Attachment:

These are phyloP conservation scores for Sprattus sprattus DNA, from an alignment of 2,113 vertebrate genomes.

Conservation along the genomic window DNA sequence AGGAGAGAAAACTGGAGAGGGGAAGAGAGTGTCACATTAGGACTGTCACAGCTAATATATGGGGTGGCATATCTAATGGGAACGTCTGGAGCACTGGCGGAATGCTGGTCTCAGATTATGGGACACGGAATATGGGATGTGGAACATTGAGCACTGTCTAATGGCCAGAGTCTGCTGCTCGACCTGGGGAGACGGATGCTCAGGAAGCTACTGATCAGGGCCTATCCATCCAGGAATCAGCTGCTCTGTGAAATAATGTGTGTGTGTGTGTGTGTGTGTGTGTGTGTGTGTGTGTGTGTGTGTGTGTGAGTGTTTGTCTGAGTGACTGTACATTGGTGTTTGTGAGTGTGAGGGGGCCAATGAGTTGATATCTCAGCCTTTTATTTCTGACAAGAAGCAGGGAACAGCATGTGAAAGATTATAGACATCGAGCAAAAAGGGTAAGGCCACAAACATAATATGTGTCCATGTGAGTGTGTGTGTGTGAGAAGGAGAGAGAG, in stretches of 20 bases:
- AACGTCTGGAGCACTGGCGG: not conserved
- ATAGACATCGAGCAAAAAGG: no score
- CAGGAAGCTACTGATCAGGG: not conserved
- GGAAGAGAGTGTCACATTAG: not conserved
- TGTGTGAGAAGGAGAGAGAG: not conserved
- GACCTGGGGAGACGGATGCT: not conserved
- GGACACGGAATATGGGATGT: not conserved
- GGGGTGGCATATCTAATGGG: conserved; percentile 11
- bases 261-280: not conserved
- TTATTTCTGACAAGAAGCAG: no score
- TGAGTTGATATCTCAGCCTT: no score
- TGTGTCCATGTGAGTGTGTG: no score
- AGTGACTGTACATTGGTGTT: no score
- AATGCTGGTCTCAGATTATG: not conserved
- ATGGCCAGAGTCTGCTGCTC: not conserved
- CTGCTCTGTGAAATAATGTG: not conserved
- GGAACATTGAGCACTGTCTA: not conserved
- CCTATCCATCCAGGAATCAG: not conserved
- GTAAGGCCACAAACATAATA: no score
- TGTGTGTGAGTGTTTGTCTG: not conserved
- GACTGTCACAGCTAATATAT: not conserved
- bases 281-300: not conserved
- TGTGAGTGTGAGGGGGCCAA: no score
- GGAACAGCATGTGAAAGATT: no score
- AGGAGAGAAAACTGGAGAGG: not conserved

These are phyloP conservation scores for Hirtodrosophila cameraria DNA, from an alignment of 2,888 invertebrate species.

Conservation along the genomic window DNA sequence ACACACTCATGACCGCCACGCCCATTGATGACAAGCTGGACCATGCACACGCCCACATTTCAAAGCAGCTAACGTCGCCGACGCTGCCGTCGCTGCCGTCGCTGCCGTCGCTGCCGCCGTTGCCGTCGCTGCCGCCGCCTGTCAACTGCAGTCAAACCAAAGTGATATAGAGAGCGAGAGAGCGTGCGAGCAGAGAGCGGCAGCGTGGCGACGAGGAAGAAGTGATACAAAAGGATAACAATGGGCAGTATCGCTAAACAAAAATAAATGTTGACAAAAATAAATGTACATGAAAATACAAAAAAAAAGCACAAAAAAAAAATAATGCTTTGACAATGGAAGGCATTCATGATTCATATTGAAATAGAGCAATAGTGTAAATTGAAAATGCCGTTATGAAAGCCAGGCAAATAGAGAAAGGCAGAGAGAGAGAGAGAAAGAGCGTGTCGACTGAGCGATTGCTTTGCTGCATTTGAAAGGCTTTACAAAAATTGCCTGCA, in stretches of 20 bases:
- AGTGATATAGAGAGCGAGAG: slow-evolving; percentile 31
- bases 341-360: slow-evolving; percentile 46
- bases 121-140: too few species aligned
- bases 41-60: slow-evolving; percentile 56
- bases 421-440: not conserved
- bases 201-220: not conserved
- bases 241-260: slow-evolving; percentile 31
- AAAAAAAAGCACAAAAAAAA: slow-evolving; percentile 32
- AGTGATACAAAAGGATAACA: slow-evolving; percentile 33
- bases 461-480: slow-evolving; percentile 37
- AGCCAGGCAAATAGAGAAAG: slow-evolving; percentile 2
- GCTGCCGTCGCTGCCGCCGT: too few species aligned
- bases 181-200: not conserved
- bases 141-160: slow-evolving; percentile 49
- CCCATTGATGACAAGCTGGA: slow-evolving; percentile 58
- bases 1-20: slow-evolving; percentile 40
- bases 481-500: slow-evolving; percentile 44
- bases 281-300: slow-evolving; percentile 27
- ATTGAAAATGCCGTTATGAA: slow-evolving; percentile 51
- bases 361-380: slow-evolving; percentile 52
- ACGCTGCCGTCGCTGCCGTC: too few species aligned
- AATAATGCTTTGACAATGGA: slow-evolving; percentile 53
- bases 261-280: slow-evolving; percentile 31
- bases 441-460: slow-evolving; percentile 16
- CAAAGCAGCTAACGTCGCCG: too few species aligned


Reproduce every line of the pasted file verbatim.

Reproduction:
These are phyloP conservation scores for Sprattus sprattus DNA, from an alignment of 2,113 vertebrate genomes.

Conservation along the genomic window DNA sequence AGGAGAGAAAACTGGAGAGGGGAAGAGAGTGTCACATTAGGACTGTCACAGCTAATATATGGGGTGGCATATCTAATGGGAACGTCTGGAGCACTGGCGGAATGCTGGTCTCAGATTATGGGACACGGAATATGGGATGTGGAACATTGAGCACTGTCTAATGGCCAGAGTCTGCTGCTCGACCTGGGGAGACGGATGCTCAGGAAGCTACTGATCAGGGCCTATCCATCCAGGAATCAGCTGCTCTGTGAAATAATGTGTGTGTGTGTGTGTGTGTGTGTGTGTGTGTGTGTGTGTGTGTGTGTGTGAGTGTTTGTCTGAGTGACTGTACATTGGTGTTTGTGAGTGTGAGGGGGCCAATGAGTTGATATCTCAGCCTTTTATTTCTGACAAGAAGCAGGGAACAGCATGTGAAAGATTATAGACATCGAGCAAAAAGGGTAAGGCCACAAACATAATATGTGTCCATGTGAGTGTGTGTGTGTGAGAAGGAGAGAGAG, in stretches of 20 bases:
- AACGTCTGGAGCACTGGCGG: not conserved
- ATAGACATCGAGCAAAAAGG: no score
- CAGGAAGCTACTGATCAGGG: not conserved
- GGAAGAGAGTGTCACATTAG: not conserved
- TGTGTGAGAAGGAGAGAGAG: not conserved
- GACCTGGGGAGACGGATGCT: not conserved
- GGACACGGAATATGGGATGT: not conserved
- GGGGTGGCATATCTAATGGG: conserved; percentile 11
- bases 261-280: not conserved
- TTATTTCTGACAAGAAGCAG: no score
- TGAGTTGATATCTCAGCCTT: no score
- TGTGTCCATGTGAGTGTGTG: no score
- AGTGACTGTACATTGGTGTT: no score
- AATGCTGGTCTCAGATTATG: not conserved
- ATGGCCAGAGTCTGCTGCTC: not conserved
- CTGCTCTGTGAAATAATGTG: not conserved
- GGAACATTGAGCACTGTCTA: not conserved
- CCTATCCATCCAGGAATCAG: not conserved
- GTAAGGCCACAAACATAATA: no score
- TGTGTGTGAGTGTTTGTCTG: not conserved
- GACTGTCACAGCTAATATAT: not conserved
- bases 281-300: not conserved
- TGTGAGTGTGAGGGGGCCAA: no score
- GGAACAGCATGTGAAAGATT: no score
- AGGAGAGAAAACTGGAGAGG: not conserved

These are phyloP conservation scores for Hirtodrosophila cameraria DNA, from an alignment of 2,888 invertebrate species.

Conservation along the genomic window DNA sequence ACACACTCATGACCGCCACGCCCATTGATGACAAGCTGGACCATGCACACGCCCACATTTCAAAGCAGCTAACGTCGCCGACGCTGCCGTCGCTGCCGTCGCTGCCGTCGCTGCCGCCGTTGCCGTCGCTGCCGCCGCCTGTCAACTGCAGTCAAACCAAAGTGATATAGAGAGCGAGAGAGCGTGCGAGCAGAGAGCGGCAGCGTGGCGACGAGGAAGAAGTGATACAAAAGGATAACAATGGGCAGTATCGCTAAACAAAAATAAATGTTGACAAAAATAAATGTACATGAAAATACAAAAAAAAAGCACAAAAAAAAAATAATGCTTTGACAATGGAAGGCATTCATGATTCATATTGAAATAGAGCAATAGTGTAAATTGAAAATGCCGTTATGAAAGCCAGGCAAATAGAGAAAGGCAGAGAGAGAGAGAGAAAGAGCGTGTCGACTGAGCGATTGCTTTGCTGCATTTGAAAGGCTTTACAAAAATTGCCTGCA, in stretches of 20 bases:
- AGTGATATAGAGAGCGAGAG: slow-evolving; percentile 31
- bases 341-360: slow-evolving; percentile 46
- bases 121-140: too few species aligned
- bases 41-60: slow-evolving; percentile 56
- bases 421-440: not conserved
- bases 201-220: not conserved
- bases 241-260: slow-evolving; percentile 31
- AAAAAAAAGCACAAAAAAAA: slow-evolving; percentile 32
- AGTGATACAAAAGGATAACA: slow-evolving; percentile 33
- bases 461-480: slow-evolving; percentile 37
- AGCCAGGCAAATAGAGAAAG: slow-evolving; percentile 2
- GCTGCCGTCGCTGCCGCCGT: too few species aligned
- bases 181-200: not conserved
- bases 141-160: slow-evolving; percentile 49
- CCCATTGATGACAAGCTGGA: slow-evolving; percentile 58
- bases 1-20: slow-evolving; percentile 40
- bases 481-500: slow-evolving; percentile 44
- bases 281-300: slow-evolving; percentile 27
- ATTGAAAATGCCGTTATGAA: slow-evolving; percentile 51
- bases 361-380: slow-evolving; percentile 52
- ACGCTGCCGTCGCTGCCGTC: too few species aligned
- AATAATGCTTTGACAATGGA: slow-evolving; percentile 53
- bases 261-280: slow-evolving; percentile 31
- bases 441-460: slow-evolving; percentile 16
- CAAAGCAGCTAACGTCGCCG: too few species aligned